• avatar

    Shoddy analysis.

    Including the first few decades of the century makes more recent gains appear smaller than they actually are. Look closely at the graph and you’ll see that fatalities today are about a quarter what they were 40 years ago, before most of the safety regulations.

    Also remember that safety features only gradually spread through the entire population, as they are fitted to new cars. So figure 6-8 years before any new mandated feature is on nearly all cars. 

    Even seat belt use, while it was mandated at one point, gradually increased over the years. I still remember when many people refused to wear seat belts. Nearly everyone wears them today. This change took decades.

    Ditto drinking while driving. My sense is that this is much less common than it used to be.

    Texting while driving? How much of the population does this? And would this percentage be likely to increase if nothing were done to prevent it?

    • 0 avatar
      charly

      Such a graph needs a logarithmic scale to be useful. But statistics and lies are cousins for a reason.

    • 0 avatar
      colin42

      Michael – you beat me to it – this chart shouldn’t start until post WWII as it would cover the introduction of safety technologies + improved roads i.e. interstates

    • 0 avatar
      geeber

      The change in attitude regarding both seat belts and drunk driving has been huge during my lifetime. When I started driving in 1978, no one wore safety belts. Now, virtually everyone I know does. Even my parents, who started driving in the 1950s, and didn’t wear seat belts when I was growing up, won’t start the car unless everyone is wearing his or her safety belts.

      When I started college in 1980, drunk driving was still winked at by many people. Today it is taken very seriously. This goes hand-in-hand with different attitudes regarding alcohol abuse. We can see this in the two versions of the movie Arthur. In the original, which came out in late 1981, the title character’s heavy drinking and inebriated state throughout the entire movie was played for laughs. In this year’s remake, Arthur is in rehab, because most of us would not find it amusing that someone couldn’t get through the day without drinking heavily.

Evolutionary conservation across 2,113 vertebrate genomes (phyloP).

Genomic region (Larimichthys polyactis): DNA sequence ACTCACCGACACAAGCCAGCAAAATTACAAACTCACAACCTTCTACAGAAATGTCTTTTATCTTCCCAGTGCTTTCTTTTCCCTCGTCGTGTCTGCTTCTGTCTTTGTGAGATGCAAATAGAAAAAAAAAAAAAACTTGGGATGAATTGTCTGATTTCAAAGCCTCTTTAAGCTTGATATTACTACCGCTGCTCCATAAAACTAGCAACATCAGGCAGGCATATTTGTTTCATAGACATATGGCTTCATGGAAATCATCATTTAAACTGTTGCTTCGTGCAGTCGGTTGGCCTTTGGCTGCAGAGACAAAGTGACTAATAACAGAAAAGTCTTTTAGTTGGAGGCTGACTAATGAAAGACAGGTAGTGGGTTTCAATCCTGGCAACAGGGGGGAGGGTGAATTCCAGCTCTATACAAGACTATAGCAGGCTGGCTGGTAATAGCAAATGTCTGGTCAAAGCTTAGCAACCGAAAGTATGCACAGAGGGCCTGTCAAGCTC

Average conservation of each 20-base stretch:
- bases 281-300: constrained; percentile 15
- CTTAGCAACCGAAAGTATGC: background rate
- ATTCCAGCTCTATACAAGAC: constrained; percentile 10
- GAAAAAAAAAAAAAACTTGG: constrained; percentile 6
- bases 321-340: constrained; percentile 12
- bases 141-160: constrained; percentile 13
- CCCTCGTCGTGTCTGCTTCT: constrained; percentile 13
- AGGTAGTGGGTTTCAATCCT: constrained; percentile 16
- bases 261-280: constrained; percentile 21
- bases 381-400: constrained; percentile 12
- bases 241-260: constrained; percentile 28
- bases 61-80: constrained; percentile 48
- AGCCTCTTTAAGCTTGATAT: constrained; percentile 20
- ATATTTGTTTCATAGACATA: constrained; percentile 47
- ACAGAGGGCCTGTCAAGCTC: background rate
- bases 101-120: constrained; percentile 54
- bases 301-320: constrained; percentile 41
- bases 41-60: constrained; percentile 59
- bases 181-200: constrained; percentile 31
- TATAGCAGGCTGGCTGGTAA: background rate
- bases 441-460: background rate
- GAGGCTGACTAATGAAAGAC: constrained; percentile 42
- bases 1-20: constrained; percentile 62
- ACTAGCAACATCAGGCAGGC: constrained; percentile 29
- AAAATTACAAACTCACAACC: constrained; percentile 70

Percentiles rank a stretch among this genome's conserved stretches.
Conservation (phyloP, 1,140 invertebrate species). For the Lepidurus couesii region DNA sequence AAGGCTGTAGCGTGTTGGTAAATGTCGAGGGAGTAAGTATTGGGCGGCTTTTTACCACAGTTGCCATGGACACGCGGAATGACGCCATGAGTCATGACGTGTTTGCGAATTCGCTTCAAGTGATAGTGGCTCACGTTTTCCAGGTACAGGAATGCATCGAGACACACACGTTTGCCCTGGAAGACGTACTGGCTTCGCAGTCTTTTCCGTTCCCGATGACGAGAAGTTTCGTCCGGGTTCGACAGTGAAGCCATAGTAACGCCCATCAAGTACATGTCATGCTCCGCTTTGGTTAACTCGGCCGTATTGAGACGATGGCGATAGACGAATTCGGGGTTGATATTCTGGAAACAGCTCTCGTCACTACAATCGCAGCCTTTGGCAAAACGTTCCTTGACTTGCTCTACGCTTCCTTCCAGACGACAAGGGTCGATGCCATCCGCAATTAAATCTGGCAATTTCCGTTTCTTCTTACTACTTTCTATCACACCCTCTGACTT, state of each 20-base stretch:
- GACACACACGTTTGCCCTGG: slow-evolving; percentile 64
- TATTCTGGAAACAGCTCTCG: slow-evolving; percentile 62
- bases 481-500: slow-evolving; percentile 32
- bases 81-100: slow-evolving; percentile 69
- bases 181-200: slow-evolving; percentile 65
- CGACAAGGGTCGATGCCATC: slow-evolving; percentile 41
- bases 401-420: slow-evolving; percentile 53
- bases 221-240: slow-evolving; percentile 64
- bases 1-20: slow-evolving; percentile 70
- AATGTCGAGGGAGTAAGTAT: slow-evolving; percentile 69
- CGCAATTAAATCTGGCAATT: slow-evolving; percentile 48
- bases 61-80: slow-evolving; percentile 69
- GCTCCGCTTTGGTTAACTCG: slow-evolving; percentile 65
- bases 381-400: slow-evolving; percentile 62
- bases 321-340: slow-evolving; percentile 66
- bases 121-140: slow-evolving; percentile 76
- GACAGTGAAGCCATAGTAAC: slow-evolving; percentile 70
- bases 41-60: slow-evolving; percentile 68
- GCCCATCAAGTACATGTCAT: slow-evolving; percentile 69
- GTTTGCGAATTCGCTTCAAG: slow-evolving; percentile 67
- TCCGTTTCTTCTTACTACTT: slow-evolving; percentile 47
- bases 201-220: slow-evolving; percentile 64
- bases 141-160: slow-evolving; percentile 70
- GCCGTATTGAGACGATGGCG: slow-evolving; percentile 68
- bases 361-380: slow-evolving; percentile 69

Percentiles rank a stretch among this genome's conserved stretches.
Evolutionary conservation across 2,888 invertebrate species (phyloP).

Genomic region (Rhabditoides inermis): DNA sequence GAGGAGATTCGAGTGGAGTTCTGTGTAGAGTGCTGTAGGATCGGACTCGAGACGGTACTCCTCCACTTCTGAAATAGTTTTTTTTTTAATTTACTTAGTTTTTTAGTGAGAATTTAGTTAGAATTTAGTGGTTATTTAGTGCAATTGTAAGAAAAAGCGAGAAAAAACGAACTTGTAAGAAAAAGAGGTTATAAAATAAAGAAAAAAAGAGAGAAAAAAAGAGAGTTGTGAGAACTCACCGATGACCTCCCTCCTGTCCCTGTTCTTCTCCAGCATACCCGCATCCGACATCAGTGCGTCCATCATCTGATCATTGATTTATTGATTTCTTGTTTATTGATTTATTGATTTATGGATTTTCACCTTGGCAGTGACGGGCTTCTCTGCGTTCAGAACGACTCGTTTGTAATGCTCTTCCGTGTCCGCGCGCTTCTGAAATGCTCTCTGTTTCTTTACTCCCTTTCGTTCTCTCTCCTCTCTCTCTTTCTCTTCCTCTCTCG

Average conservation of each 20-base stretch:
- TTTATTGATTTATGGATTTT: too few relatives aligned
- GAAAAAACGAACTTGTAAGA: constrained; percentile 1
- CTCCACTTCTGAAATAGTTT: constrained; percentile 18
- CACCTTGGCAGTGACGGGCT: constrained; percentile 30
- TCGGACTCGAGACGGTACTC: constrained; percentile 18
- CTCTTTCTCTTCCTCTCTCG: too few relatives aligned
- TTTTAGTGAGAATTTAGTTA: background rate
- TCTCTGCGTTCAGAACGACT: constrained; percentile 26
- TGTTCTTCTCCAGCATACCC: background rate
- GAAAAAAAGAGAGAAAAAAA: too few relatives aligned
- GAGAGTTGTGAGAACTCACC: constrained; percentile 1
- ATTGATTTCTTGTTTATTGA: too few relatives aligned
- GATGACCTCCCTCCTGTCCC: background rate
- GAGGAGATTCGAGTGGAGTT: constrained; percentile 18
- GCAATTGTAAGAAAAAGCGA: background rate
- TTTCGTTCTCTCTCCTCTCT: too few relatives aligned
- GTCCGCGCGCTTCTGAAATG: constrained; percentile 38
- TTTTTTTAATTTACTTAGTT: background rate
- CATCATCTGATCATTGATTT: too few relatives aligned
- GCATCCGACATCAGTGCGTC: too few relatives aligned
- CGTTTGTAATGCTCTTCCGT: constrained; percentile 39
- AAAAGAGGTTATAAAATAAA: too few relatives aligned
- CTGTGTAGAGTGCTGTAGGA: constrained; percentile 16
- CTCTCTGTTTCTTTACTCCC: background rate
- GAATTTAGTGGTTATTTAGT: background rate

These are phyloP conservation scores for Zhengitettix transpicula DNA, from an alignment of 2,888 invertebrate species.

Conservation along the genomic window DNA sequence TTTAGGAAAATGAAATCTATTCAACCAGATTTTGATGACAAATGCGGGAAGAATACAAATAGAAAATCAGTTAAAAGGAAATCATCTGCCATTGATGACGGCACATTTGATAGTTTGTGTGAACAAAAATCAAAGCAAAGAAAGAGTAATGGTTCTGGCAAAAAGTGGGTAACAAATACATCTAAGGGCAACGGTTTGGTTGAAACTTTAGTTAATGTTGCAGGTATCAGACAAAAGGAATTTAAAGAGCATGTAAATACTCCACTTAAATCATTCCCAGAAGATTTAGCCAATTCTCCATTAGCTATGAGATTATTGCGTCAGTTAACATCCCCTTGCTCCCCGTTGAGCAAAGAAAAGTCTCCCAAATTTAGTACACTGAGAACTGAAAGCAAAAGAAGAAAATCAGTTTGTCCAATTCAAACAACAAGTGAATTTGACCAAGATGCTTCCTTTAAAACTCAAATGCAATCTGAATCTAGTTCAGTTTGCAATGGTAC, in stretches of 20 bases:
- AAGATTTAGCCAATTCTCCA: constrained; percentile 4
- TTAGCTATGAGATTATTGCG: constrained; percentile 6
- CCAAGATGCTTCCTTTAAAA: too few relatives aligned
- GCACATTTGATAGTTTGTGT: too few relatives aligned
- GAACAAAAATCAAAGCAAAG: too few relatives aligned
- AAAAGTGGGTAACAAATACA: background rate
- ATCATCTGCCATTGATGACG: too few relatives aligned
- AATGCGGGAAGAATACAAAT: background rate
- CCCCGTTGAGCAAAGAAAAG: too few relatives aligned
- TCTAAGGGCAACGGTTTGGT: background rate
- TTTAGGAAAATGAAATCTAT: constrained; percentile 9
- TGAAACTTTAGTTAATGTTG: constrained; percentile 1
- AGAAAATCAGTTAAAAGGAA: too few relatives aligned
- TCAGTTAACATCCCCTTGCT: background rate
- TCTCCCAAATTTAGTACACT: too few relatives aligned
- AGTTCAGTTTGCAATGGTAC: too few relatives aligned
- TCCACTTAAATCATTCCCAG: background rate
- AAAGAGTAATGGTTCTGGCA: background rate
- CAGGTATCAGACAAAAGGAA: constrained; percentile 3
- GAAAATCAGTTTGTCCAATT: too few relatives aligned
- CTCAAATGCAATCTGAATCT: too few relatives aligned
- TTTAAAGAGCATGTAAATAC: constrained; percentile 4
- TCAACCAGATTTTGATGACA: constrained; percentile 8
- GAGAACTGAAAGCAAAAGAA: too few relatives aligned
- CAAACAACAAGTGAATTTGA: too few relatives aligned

• 0 avatar
      weatherman

      Well put. I think it’s also important to note that many of the safety features existed several years before becoming mandated; airbags, for instance, started making their way in to cars in the US in the mid-70′s, became more common by the mid-80′s but weren’t required to be in cars until the end of the 80′s, and weren’t required to be in light trucks until the mid-90′s. At the time that airbags were required, light trucks were more than 40% of the auto market.

    • 0 avatar
      protomech

      “Also remember that safety features only gradually spread through the entire population, as they are fitted to new cars. So figure 6-8 years before any new mandated feature is on nearly all cars.”
       
      I scanned through the comments to see if anyone had posted this. If there are – say – 200 million cars on the road and a mandated safety feature is installed on every one of 10 million new cars sold in a particular year, the contribution of of that feature to overall safety will be initially quite small, but will grow over time.
       
      Increases in medical care have made severe injuries survivable, which of course will then not show up on a chart of fatalities. This is the same reason why fatalities in wars over time have to be closely examined.